Royal Society of Tasmania

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The Royal Society of Tasmania (RST) was formed in 1843.

The RST was the first Royal Society outside the United Kingdom. It started as the "Tasmanian Society" formed by Sir John Franklin assisted by Ronald Campbell Gunn. It was responsible for much of the work in founding the Royal Tasmanian Botanical Gardens and the Tasmanian Museum and Art Gallery[1]

On the event of the sesquicentenary of the Society - it published the volume Walk to the West to publish James Backhouse Walker's diary of a walk in 1887, including William Piguenit's paintings from that journey as well.

The mission of the Royal Society of Tasmania is “The advancement of knowledge” and its priorities are:

  • Promoting Tasmanian historical, scientific and technological knowledge for the benefit of Tasmanians,
  • Fostering Tasmanian public engagement and participation in the quest for objective knowledge,
  • Recognising excellence in academia and supporting Tasmanian academic excellence, and
  • Providing objective advice for policy relating to Tasmanian issues.

Drawing its inspiration from the illustrious original Royal Society founded in London in 1660, the Royal Society of Tasmania is the oldest royal society outside the United Kingdom, having had a continuing existence since 1843.

The membership of the Royal Society of Tasmania is open to all and members, coming from many walks of life, have a variety of interests. We value the opportunity to meet, hear and talk to specialists with knowledge beyond our individual fields of interest.

The priorities of the Society are addressed through lecture programmes, panel discussions, symposia, excursions, publications (including the peer reviewed annual journal “Papers and Proceedings of the Royal Society of Tasmania”), and our library. Eminent scholars are recognised through various awards and bursaries.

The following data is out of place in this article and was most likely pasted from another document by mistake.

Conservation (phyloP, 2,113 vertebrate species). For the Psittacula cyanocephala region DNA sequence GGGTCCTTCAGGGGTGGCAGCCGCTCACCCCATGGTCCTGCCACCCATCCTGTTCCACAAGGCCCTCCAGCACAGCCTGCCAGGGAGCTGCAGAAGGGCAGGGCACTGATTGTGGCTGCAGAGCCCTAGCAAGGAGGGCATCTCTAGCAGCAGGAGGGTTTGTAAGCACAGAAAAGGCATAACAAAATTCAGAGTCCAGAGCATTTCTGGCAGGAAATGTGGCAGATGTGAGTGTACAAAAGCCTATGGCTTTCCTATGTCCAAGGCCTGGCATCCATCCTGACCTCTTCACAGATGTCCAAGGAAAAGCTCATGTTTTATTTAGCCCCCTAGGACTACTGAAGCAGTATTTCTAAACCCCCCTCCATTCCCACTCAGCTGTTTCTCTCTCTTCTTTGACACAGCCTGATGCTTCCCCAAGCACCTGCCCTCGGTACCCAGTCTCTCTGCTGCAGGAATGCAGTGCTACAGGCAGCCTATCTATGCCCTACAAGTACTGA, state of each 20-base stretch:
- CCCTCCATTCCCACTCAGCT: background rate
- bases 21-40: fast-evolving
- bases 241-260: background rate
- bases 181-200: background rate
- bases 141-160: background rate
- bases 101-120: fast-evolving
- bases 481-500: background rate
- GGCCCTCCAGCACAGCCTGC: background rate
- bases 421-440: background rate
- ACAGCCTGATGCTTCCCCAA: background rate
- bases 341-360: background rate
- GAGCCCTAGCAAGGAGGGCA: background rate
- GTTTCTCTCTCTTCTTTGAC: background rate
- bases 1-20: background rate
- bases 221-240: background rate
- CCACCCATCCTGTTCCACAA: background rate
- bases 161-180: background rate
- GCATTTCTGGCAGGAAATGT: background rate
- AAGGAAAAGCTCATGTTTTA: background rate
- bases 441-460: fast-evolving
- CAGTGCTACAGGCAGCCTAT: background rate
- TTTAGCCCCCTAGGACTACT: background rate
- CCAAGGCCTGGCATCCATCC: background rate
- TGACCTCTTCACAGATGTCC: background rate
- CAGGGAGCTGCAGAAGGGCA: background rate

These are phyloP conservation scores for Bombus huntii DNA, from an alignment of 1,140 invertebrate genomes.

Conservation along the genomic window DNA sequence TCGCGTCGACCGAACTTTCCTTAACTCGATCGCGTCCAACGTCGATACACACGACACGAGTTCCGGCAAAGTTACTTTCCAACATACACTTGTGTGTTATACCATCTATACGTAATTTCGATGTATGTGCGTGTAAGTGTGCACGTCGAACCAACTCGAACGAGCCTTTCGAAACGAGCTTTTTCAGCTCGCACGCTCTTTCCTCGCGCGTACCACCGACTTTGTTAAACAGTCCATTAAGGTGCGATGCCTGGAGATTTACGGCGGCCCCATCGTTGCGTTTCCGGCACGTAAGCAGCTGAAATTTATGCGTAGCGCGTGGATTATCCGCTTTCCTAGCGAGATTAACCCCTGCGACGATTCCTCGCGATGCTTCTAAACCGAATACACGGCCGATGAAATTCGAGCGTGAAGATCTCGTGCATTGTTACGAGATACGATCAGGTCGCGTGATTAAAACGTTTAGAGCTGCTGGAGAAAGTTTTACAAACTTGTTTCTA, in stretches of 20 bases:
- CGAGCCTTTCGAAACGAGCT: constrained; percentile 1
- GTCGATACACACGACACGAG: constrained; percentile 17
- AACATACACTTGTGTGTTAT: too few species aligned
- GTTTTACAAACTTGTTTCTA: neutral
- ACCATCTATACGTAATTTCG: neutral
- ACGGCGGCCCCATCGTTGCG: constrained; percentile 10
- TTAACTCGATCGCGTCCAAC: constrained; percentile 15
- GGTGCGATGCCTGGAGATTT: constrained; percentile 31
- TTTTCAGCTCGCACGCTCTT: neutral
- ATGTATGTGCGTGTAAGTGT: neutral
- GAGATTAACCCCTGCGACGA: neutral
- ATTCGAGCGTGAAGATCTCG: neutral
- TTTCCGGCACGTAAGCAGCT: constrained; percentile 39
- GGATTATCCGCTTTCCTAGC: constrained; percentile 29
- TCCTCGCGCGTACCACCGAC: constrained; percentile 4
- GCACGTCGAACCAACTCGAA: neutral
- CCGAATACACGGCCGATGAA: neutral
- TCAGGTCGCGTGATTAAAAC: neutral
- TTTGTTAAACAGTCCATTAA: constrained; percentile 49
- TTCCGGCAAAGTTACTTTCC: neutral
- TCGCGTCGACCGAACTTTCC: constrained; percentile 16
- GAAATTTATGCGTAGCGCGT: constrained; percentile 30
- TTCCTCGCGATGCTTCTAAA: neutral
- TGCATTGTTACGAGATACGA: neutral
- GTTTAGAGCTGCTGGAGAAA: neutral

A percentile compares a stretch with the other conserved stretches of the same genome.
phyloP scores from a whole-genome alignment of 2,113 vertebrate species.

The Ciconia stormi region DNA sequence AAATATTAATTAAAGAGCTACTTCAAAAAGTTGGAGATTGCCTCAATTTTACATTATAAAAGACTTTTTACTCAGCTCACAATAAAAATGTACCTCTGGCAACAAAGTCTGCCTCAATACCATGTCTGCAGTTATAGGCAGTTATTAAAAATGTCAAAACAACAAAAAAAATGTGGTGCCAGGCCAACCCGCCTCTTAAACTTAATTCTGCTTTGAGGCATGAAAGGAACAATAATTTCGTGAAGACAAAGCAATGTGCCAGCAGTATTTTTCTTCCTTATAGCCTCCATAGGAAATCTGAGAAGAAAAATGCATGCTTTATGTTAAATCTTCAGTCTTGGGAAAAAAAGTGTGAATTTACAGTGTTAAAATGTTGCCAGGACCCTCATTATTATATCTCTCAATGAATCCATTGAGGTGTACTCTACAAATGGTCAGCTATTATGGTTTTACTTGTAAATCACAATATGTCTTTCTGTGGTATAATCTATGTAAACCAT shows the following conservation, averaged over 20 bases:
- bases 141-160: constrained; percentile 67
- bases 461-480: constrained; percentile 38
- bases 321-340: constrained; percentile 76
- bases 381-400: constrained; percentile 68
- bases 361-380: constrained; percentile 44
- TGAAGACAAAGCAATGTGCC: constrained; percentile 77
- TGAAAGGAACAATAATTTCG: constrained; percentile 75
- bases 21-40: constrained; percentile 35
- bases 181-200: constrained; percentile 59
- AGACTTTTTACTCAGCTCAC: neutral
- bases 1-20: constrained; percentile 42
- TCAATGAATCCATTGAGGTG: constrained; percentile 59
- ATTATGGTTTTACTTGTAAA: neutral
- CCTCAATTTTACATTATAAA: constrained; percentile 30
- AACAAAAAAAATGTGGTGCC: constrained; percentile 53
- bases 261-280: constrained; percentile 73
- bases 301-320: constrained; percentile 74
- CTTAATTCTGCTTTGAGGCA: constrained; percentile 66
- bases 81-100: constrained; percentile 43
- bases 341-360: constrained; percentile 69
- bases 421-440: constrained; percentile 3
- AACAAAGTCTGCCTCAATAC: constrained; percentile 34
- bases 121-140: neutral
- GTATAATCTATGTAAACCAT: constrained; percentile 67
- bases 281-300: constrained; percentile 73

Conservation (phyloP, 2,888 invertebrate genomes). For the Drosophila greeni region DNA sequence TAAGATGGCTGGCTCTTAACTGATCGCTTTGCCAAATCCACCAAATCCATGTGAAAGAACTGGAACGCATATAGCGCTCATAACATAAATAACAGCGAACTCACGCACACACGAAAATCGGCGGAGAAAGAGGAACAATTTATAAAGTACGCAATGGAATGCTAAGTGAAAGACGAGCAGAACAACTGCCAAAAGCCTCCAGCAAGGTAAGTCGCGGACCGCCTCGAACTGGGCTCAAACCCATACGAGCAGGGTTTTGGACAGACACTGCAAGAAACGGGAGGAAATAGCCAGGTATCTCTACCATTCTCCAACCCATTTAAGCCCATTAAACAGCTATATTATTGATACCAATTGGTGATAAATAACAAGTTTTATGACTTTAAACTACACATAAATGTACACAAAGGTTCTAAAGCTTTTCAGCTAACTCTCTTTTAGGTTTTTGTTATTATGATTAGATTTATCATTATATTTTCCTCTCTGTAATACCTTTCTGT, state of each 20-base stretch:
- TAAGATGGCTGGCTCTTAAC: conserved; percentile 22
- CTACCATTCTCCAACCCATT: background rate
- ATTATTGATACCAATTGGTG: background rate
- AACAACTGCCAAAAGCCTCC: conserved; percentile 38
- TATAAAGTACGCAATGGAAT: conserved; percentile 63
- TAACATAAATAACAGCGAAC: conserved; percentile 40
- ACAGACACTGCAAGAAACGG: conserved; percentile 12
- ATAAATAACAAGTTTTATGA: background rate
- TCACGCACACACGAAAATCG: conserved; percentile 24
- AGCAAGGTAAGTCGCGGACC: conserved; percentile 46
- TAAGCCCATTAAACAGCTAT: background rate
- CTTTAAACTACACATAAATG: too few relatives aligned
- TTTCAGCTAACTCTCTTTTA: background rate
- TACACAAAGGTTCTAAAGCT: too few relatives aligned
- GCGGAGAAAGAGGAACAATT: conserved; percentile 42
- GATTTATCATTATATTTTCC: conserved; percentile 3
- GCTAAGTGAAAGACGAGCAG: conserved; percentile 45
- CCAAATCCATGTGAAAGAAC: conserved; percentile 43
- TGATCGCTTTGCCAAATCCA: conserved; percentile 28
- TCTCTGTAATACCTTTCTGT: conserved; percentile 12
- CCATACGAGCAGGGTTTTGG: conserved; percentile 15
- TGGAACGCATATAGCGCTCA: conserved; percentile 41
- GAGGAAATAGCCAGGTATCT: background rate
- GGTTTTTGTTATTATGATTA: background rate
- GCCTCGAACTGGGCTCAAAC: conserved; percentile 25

In its early years the Society established the Royal Tasmanian Botanical Gardens and a museum which formed the basis of today’s Tasmanian Museum and Art Gallery, with both of which institutions it maintains a close association.

Now 173 years old, the Society has a current membership of about 350 from throughout Tasmania and beyond, and meets in Hobart and Launceston. The Society is administered by a Council comprising elected and ex officio members.

The Royal Society of Tasmania is established under its own Act of the Tasmanian Parliament, permitting it to create its own By-Laws. The Patron of the Society is Her Excellency, Professor, the Honourable Kate Warner AM Governor of Tasmania.

The Society is currently based in the Tasmanian Museum and Art Gallery, Hobart, (Davey Street Entrance). The Society’s Library is based within the University of Tasmania Morris Miller Library, Sandy Bay Campus.

The Northern Chapter is based at the Queen Victoria Museum and Art Gallery.


The Royal Society of Tasmania is the oldest Royal Society in Australia and New Zealand and the third oldest Royal Society in the Commonwealth.

The Society was founded in 1843 by Sir John Eardley-Wilmot, Lieutenant Governor, as the Botanical and Horticultural Society of Van Diemen’s Land. Its aim was to ‘develop the physical character of the Island and illustrate its natural history and productions’.

Queen Victoria became Patron in 1844 and the name was changed to The Royal Society of Tasmania of Van Diemen’s Land for Horticulture, Botany and the Advancement of Science. Under the current relevant Act of Parliament, passed in 1911, the name was shortened to The Royal Society of Tasmania. A branch of the Society was formed in Launceston in 1853. It lapsed but was reconstituted in 1921 and has continued since then.

In its early years, the Society established the Royal Tasmanian Botanical Gardens. It also began building up substantial collections of both art and natural history specimens, all housed in The Royal Society of Tasmania Museum. These collections became the basis of the Tasmanian Museum and Art Gallery when, in 1885, the Society gave them to the Government, reserving ownership only of mostly works on paper. In 1965, these remaining works – some 700 – were placed on long-term loan with the state institution.

The Society also built up a substantial Library which is now housed in the Morris Miller Library in the University of Tasmania.


Prior to her death Truganini had pleaded to colonial authorities for a respectful burial, and requested that her ashes be scattered in the D'Entrecasteaux Channel. She feared that her body would be dissected and analyzed for scientific purposes as Aboriginal Tasmanian Wiliam Lenne's body had been.[12] Despite her wishes, within two years, her skeleton was exhumed by the Royal Society of Tasmania and later placed on display.


Further reading[edit]

  • (1895) History of the Royal Society of Tasmania, with portraits of the President, Council and Secretary. Hobart : The Society, Ferguson no. 15176.
  • Walker, James Backhouse. Early Tasmania : papers read before the Royal Society of Tasmania during the years 1888 to 1899. Hobart : John Vail, Government Printer, 1914.

External links[edit]